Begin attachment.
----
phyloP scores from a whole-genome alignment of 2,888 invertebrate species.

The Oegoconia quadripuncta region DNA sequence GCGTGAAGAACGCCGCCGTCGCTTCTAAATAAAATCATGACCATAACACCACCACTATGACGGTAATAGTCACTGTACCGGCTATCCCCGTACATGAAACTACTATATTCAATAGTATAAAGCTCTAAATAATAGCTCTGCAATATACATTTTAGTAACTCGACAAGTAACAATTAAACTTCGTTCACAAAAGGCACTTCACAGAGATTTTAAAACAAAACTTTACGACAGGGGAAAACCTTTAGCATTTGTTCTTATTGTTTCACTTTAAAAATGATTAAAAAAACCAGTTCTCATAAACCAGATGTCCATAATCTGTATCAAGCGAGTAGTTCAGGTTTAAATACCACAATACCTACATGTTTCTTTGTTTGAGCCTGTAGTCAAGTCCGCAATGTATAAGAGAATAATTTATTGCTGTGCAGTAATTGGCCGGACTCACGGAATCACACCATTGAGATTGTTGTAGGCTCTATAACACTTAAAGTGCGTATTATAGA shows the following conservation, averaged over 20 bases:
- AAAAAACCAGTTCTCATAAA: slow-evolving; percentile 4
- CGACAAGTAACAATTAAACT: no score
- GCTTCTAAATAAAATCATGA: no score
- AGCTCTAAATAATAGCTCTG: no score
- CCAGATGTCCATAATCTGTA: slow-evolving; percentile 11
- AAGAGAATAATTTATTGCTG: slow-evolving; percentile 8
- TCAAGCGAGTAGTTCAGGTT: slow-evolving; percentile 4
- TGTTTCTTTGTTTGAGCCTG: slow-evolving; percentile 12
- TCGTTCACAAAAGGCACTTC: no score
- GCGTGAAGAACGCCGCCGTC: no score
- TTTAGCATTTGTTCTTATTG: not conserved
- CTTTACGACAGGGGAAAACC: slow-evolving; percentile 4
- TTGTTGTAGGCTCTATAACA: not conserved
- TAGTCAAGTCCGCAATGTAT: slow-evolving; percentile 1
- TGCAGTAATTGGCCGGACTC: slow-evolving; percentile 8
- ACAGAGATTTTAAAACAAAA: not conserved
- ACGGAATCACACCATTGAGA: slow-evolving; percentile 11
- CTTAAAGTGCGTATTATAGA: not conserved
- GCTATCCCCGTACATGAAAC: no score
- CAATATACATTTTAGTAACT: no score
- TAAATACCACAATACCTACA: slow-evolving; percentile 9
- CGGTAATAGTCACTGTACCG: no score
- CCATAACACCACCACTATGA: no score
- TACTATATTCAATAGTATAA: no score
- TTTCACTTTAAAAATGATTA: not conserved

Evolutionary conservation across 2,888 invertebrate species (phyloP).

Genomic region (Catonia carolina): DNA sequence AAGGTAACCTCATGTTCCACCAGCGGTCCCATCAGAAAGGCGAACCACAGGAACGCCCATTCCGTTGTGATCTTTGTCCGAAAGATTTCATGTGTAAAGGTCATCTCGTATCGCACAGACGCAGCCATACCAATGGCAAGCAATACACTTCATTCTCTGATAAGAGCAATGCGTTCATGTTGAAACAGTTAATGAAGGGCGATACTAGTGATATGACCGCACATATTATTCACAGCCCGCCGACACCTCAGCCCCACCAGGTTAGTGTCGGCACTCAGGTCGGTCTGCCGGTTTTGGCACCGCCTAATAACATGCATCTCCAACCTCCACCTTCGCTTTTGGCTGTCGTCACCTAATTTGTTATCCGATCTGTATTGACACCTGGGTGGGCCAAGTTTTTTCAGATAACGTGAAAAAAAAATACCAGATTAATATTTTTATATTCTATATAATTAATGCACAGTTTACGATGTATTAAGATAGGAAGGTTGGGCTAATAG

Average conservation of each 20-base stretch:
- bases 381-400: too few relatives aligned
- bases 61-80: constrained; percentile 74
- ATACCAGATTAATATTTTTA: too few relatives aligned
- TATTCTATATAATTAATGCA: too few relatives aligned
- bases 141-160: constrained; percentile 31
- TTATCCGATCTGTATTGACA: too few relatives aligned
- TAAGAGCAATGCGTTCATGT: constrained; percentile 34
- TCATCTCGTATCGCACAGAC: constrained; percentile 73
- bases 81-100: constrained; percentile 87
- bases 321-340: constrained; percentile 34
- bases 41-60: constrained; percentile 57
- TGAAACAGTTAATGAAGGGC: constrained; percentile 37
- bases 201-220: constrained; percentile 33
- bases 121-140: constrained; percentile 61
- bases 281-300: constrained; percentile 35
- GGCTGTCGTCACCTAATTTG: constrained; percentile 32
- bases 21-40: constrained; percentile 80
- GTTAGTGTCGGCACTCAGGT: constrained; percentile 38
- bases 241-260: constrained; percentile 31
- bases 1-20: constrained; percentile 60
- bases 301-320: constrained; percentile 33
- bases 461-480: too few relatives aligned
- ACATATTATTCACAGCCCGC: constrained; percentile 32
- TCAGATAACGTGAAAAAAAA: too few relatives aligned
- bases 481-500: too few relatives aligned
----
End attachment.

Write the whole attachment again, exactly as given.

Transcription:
phyloP scores from a whole-genome alignment of 2,888 invertebrate species.

The Oegoconia quadripuncta region DNA sequence GCGTGAAGAACGCCGCCGTCGCTTCTAAATAAAATCATGACCATAACACCACCACTATGACGGTAATAGTCACTGTACCGGCTATCCCCGTACATGAAACTACTATATTCAATAGTATAAAGCTCTAAATAATAGCTCTGCAATATACATTTTAGTAACTCGACAAGTAACAATTAAACTTCGTTCACAAAAGGCACTTCACAGAGATTTTAAAACAAAACTTTACGACAGGGGAAAACCTTTAGCATTTGTTCTTATTGTTTCACTTTAAAAATGATTAAAAAAACCAGTTCTCATAAACCAGATGTCCATAATCTGTATCAAGCGAGTAGTTCAGGTTTAAATACCACAATACCTACATGTTTCTTTGTTTGAGCCTGTAGTCAAGTCCGCAATGTATAAGAGAATAATTTATTGCTGTGCAGTAATTGGCCGGACTCACGGAATCACACCATTGAGATTGTTGTAGGCTCTATAACACTTAAAGTGCGTATTATAGA shows the following conservation, averaged over 20 bases:
- AAAAAACCAGTTCTCATAAA: slow-evolving; percentile 4
- CGACAAGTAACAATTAAACT: no score
- GCTTCTAAATAAAATCATGA: no score
- AGCTCTAAATAATAGCTCTG: no score
- CCAGATGTCCATAATCTGTA: slow-evolving; percentile 11
- AAGAGAATAATTTATTGCTG: slow-evolving; percentile 8
- TCAAGCGAGTAGTTCAGGTT: slow-evolving; percentile 4
- TGTTTCTTTGTTTGAGCCTG: slow-evolving; percentile 12
- TCGTTCACAAAAGGCACTTC: no score
- GCGTGAAGAACGCCGCCGTC: no score
- TTTAGCATTTGTTCTTATTG: not conserved
- CTTTACGACAGGGGAAAACC: slow-evolving; percentile 4
- TTGTTGTAGGCTCTATAACA: not conserved
- TAGTCAAGTCCGCAATGTAT: slow-evolving; percentile 1
- TGCAGTAATTGGCCGGACTC: slow-evolving; percentile 8
- ACAGAGATTTTAAAACAAAA: not conserved
- ACGGAATCACACCATTGAGA: slow-evolving; percentile 11
- CTTAAAGTGCGTATTATAGA: not conserved
- GCTATCCCCGTACATGAAAC: no score
- CAATATACATTTTAGTAACT: no score
- TAAATACCACAATACCTACA: slow-evolving; percentile 9
- CGGTAATAGTCACTGTACCG: no score
- CCATAACACCACCACTATGA: no score
- TACTATATTCAATAGTATAA: no score
- TTTCACTTTAAAAATGATTA: not conserved

Evolutionary conservation across 2,888 invertebrate species (phyloP).

Genomic region (Catonia carolina): DNA sequence AAGGTAACCTCATGTTCCACCAGCGGTCCCATCAGAAAGGCGAACCACAGGAACGCCCATTCCGTTGTGATCTTTGTCCGAAAGATTTCATGTGTAAAGGTCATCTCGTATCGCACAGACGCAGCCATACCAATGGCAAGCAATACACTTCATTCTCTGATAAGAGCAATGCGTTCATGTTGAAACAGTTAATGAAGGGCGATACTAGTGATATGACCGCACATATTATTCACAGCCCGCCGACACCTCAGCCCCACCAGGTTAGTGTCGGCACTCAGGTCGGTCTGCCGGTTTTGGCACCGCCTAATAACATGCATCTCCAACCTCCACCTTCGCTTTTGGCTGTCGTCACCTAATTTGTTATCCGATCTGTATTGACACCTGGGTGGGCCAAGTTTTTTCAGATAACGTGAAAAAAAAATACCAGATTAATATTTTTATATTCTATATAATTAATGCACAGTTTACGATGTATTAAGATAGGAAGGTTGGGCTAATAG

Average conservation of each 20-base stretch:
- bases 381-400: too few relatives aligned
- bases 61-80: constrained; percentile 74
- ATACCAGATTAATATTTTTA: too few relatives aligned
- TATTCTATATAATTAATGCA: too few relatives aligned
- bases 141-160: constrained; percentile 31
- TTATCCGATCTGTATTGACA: too few relatives aligned
- TAAGAGCAATGCGTTCATGT: constrained; percentile 34
- TCATCTCGTATCGCACAGAC: constrained; percentile 73
- bases 81-100: constrained; percentile 87
- bases 321-340: constrained; percentile 34
- bases 41-60: constrained; percentile 57
- TGAAACAGTTAATGAAGGGC: constrained; percentile 37
- bases 201-220: constrained; percentile 33
- bases 121-140: constrained; percentile 61
- bases 281-300: constrained; percentile 35
- GGCTGTCGTCACCTAATTTG: constrained; percentile 32
- bases 21-40: constrained; percentile 80
- GTTAGTGTCGGCACTCAGGT: constrained; percentile 38
- bases 241-260: constrained; percentile 31
- bases 1-20: constrained; percentile 60
- bases 301-320: constrained; percentile 33
- bases 461-480: too few relatives aligned
- ACATATTATTCACAGCCCGC: constrained; percentile 32
- TCAGATAACGTGAAAAAAAA: too few relatives aligned
- bases 481-500: too few relatives aligned